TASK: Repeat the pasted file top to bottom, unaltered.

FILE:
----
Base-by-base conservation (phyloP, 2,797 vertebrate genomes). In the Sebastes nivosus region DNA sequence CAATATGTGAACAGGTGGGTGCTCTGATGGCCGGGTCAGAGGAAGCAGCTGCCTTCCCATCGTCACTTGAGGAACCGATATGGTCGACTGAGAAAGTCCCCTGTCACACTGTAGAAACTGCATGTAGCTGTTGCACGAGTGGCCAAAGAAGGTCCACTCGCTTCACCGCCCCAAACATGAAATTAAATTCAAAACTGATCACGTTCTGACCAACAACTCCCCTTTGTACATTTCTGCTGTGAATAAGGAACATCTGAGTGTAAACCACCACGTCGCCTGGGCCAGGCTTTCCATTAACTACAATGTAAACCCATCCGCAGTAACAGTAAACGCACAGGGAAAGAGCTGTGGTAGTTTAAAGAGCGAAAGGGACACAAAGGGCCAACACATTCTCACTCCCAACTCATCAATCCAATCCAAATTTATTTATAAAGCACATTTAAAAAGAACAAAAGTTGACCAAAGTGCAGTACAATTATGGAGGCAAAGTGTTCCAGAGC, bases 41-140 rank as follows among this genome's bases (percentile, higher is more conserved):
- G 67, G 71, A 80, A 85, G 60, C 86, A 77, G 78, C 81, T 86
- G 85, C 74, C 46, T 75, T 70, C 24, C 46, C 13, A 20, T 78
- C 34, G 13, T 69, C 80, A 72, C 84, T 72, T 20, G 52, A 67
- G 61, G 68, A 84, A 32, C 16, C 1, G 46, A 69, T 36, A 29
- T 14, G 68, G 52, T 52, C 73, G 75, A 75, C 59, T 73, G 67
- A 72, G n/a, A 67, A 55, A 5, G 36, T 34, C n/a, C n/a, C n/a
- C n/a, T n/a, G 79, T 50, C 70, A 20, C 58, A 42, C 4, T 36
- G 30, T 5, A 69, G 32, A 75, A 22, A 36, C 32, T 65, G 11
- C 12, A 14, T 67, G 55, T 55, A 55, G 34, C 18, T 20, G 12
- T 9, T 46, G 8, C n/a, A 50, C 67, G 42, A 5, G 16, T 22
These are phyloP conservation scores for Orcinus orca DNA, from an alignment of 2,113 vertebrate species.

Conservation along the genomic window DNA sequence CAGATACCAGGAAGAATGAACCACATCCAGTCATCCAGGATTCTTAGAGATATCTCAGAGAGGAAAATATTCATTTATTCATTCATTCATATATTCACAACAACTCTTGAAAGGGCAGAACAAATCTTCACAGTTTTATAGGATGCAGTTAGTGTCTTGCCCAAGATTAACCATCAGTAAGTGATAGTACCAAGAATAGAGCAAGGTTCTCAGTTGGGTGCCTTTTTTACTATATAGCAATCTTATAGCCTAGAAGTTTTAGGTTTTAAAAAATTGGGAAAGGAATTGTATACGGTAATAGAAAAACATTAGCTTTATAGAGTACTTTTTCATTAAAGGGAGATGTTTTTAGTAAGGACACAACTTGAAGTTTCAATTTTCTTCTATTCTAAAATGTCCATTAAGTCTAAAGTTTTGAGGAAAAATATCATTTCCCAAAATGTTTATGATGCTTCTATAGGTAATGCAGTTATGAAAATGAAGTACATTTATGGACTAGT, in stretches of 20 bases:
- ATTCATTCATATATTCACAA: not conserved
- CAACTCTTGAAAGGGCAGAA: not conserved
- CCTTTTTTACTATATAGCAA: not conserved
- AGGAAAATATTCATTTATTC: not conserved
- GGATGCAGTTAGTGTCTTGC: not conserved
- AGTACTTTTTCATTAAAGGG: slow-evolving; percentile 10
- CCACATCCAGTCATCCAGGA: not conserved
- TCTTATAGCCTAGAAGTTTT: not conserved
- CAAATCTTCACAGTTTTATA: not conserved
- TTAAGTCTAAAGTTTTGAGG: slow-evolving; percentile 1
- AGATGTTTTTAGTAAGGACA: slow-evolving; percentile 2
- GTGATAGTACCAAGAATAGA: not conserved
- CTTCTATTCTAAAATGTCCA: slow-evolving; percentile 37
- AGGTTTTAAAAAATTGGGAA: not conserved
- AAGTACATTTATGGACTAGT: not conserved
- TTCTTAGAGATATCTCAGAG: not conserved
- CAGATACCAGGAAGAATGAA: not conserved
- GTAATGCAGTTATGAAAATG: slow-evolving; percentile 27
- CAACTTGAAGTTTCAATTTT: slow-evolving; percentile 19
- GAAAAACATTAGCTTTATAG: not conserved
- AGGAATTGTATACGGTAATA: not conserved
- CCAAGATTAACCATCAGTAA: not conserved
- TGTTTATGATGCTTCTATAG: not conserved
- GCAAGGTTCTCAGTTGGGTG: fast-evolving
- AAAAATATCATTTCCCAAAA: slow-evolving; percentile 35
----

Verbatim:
Base-by-base conservation (phyloP, 2,797 vertebrate genomes). In the Sebastes nivosus region DNA sequence CAATATGTGAACAGGTGGGTGCTCTGATGGCCGGGTCAGAGGAAGCAGCTGCCTTCCCATCGTCACTTGAGGAACCGATATGGTCGACTGAGAAAGTCCCCTGTCACACTGTAGAAACTGCATGTAGCTGTTGCACGAGTGGCCAAAGAAGGTCCACTCGCTTCACCGCCCCAAACATGAAATTAAATTCAAAACTGATCACGTTCTGACCAACAACTCCCCTTTGTACATTTCTGCTGTGAATAAGGAACATCTGAGTGTAAACCACCACGTCGCCTGGGCCAGGCTTTCCATTAACTACAATGTAAACCCATCCGCAGTAACAGTAAACGCACAGGGAAAGAGCTGTGGTAGTTTAAAGAGCGAAAGGGACACAAAGGGCCAACACATTCTCACTCCCAACTCATCAATCCAATCCAAATTTATTTATAAAGCACATTTAAAAAGAACAAAAGTTGACCAAAGTGCAGTACAATTATGGAGGCAAAGTGTTCCAGAGC, bases 41-140 rank as follows among this genome's bases (percentile, higher is more conserved):
- G 67, G 71, A 80, A 85, G 60, C 86, A 77, G 78, C 81, T 86
- G 85, C 74, C 46, T 75, T 70, C 24, C 46, C 13, A 20, T 78
- C 34, G 13, T 69, C 80, A 72, C 84, T 72, T 20, G 52, A 67
- G 61, G 68, A 84, A 32, C 16, C 1, G 46, A 69, T 36, A 29
- T 14, G 68, G 52, T 52, C 73, G 75, A 75, C 59, T 73, G 67
- A 72, G n/a, A 67, A 55, A 5, G 36, T 34, C n/a, C n/a, C n/a
- C n/a, T n/a, G 79, T 50, C 70, A 20, C 58, A 42, C 4, T 36
- G 30, T 5, A 69, G 32, A 75, A 22, A 36, C 32, T 65, G 11
- C 12, A 14, T 67, G 55, T 55, A 55, G 34, C 18, T 20, G 12
- T 9, T 46, G 8, C n/a, A 50, C 67, G 42, A 5, G 16, T 22
These are phyloP conservation scores for Orcinus orca DNA, from an alignment of 2,113 vertebrate species.

Conservation along the genomic window DNA sequence CAGATACCAGGAAGAATGAACCACATCCAGTCATCCAGGATTCTTAGAGATATCTCAGAGAGGAAAATATTCATTTATTCATTCATTCATATATTCACAACAACTCTTGAAAGGGCAGAACAAATCTTCACAGTTTTATAGGATGCAGTTAGTGTCTTGCCCAAGATTAACCATCAGTAAGTGATAGTACCAAGAATAGAGCAAGGTTCTCAGTTGGGTGCCTTTTTTACTATATAGCAATCTTATAGCCTAGAAGTTTTAGGTTTTAAAAAATTGGGAAAGGAATTGTATACGGTAATAGAAAAACATTAGCTTTATAGAGTACTTTTTCATTAAAGGGAGATGTTTTTAGTAAGGACACAACTTGAAGTTTCAATTTTCTTCTATTCTAAAATGTCCATTAAGTCTAAAGTTTTGAGGAAAAATATCATTTCCCAAAATGTTTATGATGCTTCTATAGGTAATGCAGTTATGAAAATGAAGTACATTTATGGACTAGT, in stretches of 20 bases:
- ATTCATTCATATATTCACAA: not conserved
- CAACTCTTGAAAGGGCAGAA: not conserved
- CCTTTTTTACTATATAGCAA: not conserved
- AGGAAAATATTCATTTATTC: not conserved
- GGATGCAGTTAGTGTCTTGC: not conserved
- AGTACTTTTTCATTAAAGGG: slow-evolving; percentile 10
- CCACATCCAGTCATCCAGGA: not conserved
- TCTTATAGCCTAGAAGTTTT: not conserved
- CAAATCTTCACAGTTTTATA: not conserved
- TTAAGTCTAAAGTTTTGAGG: slow-evolving; percentile 1
- AGATGTTTTTAGTAAGGACA: slow-evolving; percentile 2
- GTGATAGTACCAAGAATAGA: not conserved
- CTTCTATTCTAAAATGTCCA: slow-evolving; percentile 37
- AGGTTTTAAAAAATTGGGAA: not conserved
- AAGTACATTTATGGACTAGT: not conserved
- TTCTTAGAGATATCTCAGAG: not conserved
- CAGATACCAGGAAGAATGAA: not conserved
- GTAATGCAGTTATGAAAATG: slow-evolving; percentile 27
- CAACTTGAAGTTTCAATTTT: slow-evolving; percentile 19
- GAAAAACATTAGCTTTATAG: not conserved
- AGGAATTGTATACGGTAATA: not conserved
- CCAAGATTAACCATCAGTAA: not conserved
- TGTTTATGATGCTTCTATAG: not conserved
- GCAAGGTTCTCAGTTGGGTG: fast-evolving
- AAAAATATCATTTCCCAAAA: slow-evolving; percentile 35